Duterte says Xi Jinping warns of war if Philippines drills for oil

Business & Technology

A roundup of the top China news for May 19, 2017. Get this free daily digest delivered to your inbox by signing up at supchina.com/subscribe.

Duterte says Xi Jinping warns of war if Philippines drills for oil

The South China Morning Post reports that “Philippine President Rodrigo Duterte said on Friday Chinese counterpart Xi Jinping had warned him there would be war if Manila tried to enforce an arbitration ruling and drill for oil in a disputed part of the South China Sea.” In a speech, Duterte said that he has told Xi in a meeting on May 15 that he intends to drill for oil “because it is ours,” but that Xi responded by saying, “We’re friends, we don’t want to quarrel with you, we want to maintain the presence of warm relationship, but if you force the issue, we’ll go to war.”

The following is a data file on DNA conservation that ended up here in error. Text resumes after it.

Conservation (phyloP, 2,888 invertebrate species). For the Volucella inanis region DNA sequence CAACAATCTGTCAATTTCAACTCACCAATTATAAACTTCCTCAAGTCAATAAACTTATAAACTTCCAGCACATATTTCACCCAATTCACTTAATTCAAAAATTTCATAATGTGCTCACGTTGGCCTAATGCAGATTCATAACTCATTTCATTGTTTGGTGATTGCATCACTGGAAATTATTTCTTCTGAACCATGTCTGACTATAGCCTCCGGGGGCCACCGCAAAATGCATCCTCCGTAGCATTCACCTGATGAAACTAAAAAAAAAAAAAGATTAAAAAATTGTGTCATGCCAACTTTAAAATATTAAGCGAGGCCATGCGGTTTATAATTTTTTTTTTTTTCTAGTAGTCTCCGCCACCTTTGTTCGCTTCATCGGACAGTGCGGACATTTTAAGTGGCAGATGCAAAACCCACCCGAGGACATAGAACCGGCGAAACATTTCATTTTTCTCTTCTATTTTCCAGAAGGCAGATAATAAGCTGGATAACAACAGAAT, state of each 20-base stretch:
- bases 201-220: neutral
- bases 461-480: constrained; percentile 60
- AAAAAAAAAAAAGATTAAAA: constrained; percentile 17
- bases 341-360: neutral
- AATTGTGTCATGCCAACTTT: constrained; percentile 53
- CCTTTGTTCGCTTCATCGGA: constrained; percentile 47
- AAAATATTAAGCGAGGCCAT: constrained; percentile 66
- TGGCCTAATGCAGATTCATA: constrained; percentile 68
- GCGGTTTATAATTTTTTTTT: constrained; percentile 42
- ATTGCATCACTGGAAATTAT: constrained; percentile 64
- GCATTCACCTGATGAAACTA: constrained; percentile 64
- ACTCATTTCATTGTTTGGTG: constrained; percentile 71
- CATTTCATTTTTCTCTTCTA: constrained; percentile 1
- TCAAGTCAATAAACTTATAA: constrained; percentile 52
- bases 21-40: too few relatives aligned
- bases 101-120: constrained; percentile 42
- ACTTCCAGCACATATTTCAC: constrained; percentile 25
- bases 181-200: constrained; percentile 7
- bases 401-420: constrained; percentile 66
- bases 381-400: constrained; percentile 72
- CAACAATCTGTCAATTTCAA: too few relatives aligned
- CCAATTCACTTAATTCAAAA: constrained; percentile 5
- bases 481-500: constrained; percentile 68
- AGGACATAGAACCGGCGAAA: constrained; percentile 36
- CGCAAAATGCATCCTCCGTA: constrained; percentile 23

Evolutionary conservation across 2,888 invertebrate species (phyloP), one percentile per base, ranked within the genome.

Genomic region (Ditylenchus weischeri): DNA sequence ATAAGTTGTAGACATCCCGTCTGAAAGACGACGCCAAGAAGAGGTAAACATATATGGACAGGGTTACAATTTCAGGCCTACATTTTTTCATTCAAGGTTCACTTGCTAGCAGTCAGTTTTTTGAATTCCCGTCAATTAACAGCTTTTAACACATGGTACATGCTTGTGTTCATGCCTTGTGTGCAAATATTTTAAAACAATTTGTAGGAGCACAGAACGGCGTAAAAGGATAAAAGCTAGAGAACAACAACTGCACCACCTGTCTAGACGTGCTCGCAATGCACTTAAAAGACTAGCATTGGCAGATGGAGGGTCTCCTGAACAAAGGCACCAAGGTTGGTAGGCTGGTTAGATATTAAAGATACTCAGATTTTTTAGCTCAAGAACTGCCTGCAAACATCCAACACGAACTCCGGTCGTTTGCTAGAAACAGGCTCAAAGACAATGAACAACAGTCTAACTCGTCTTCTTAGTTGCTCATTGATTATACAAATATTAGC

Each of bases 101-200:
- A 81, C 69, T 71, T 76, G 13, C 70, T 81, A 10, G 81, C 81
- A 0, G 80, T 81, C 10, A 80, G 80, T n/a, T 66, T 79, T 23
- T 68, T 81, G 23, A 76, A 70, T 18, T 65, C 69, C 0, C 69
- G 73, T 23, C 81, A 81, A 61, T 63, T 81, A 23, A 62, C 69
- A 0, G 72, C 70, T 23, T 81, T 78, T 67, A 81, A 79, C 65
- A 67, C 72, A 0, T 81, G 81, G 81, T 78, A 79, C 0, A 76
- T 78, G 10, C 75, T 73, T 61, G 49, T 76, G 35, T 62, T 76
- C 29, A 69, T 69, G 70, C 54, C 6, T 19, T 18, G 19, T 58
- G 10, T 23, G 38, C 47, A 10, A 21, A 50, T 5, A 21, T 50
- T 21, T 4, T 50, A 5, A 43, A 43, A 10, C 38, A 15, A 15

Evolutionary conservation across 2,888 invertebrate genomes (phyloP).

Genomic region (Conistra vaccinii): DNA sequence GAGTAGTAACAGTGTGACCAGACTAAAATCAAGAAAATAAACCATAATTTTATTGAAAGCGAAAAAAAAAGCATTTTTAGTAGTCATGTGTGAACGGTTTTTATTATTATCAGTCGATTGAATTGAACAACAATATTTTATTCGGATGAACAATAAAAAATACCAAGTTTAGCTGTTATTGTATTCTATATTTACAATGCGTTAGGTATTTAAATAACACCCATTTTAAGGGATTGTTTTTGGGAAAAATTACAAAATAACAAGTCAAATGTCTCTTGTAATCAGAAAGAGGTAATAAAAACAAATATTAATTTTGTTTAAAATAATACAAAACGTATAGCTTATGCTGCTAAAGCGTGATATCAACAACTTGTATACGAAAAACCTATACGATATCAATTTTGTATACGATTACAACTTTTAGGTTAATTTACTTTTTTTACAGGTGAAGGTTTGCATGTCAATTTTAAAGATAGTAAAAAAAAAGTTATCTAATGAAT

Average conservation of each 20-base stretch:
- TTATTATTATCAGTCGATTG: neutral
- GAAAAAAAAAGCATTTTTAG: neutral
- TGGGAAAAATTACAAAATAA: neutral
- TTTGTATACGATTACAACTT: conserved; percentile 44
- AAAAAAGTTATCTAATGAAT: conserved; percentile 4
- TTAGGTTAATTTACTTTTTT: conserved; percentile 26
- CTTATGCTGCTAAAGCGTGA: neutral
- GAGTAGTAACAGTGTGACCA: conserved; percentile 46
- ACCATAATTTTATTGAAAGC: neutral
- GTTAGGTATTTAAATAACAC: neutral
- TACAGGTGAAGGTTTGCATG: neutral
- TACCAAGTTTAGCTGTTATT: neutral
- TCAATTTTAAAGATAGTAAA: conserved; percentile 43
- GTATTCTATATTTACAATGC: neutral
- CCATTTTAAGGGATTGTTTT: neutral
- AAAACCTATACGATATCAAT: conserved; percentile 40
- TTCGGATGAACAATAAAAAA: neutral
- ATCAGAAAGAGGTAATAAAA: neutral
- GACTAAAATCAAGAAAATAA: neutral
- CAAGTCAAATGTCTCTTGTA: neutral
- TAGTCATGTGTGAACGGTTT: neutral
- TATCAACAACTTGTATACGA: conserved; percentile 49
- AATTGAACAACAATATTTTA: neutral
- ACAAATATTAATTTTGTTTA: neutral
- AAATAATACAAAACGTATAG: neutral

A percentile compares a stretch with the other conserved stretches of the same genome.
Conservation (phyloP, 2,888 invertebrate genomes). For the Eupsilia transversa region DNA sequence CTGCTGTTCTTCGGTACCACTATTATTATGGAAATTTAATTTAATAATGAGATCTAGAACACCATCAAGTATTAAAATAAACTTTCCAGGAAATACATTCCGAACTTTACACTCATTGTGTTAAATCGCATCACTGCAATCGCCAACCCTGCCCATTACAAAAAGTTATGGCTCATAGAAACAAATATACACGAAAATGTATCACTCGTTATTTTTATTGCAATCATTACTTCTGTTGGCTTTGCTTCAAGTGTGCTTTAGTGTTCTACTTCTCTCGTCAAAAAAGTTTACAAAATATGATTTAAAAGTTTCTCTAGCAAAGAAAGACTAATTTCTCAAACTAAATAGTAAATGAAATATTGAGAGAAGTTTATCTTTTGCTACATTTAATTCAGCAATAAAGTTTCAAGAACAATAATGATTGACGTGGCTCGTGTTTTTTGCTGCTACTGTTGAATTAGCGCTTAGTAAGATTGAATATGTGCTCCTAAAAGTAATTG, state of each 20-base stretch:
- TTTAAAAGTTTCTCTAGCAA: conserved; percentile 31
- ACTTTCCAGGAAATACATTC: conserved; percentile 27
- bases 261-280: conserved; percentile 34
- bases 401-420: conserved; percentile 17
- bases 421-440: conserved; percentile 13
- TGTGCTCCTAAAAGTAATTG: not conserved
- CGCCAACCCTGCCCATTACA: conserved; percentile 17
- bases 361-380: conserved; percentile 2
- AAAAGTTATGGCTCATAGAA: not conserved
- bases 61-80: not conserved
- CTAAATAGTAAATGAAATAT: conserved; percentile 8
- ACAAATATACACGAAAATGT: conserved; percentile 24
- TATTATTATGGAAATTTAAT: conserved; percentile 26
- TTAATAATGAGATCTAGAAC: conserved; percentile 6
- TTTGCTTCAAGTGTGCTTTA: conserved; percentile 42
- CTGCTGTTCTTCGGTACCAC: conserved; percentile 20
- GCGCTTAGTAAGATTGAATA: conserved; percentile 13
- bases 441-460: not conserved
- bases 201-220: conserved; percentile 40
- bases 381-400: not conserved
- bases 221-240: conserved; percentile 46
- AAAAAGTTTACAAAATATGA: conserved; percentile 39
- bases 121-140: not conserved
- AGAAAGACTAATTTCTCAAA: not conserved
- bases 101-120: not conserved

Chinese jets buzz U.S. radiation detection plane

The two Chinese Su-30 jets flew within 150 feet of the U.S. radiation detection plane during the confrontation over the Yellow Sea. “The issue is being addressed with China through appropriate diplomatic and military channels,” said Air Force spokeswoman Lieutenant Colonel Lori Hodge, according to the Daily Telegraph.

Chinese people are forgetting how to write Chinese characters

Computers and mobile phones are rendering writing with a pen obsolete all over the world, but in China, the change may be obvious because of the difficulty of writing Chinese characters. Language Log, an excellent blog written by linguists and curious people, gives an example of the effects of “character amnesia” with a screenshot of a shopping list (written by a Chinese Academy of Social Sciences researcher with a Ph.D.) that uses pinyin — the People’s Republic’s standardized romanization system — for three characters because the writer could not remember how to write them.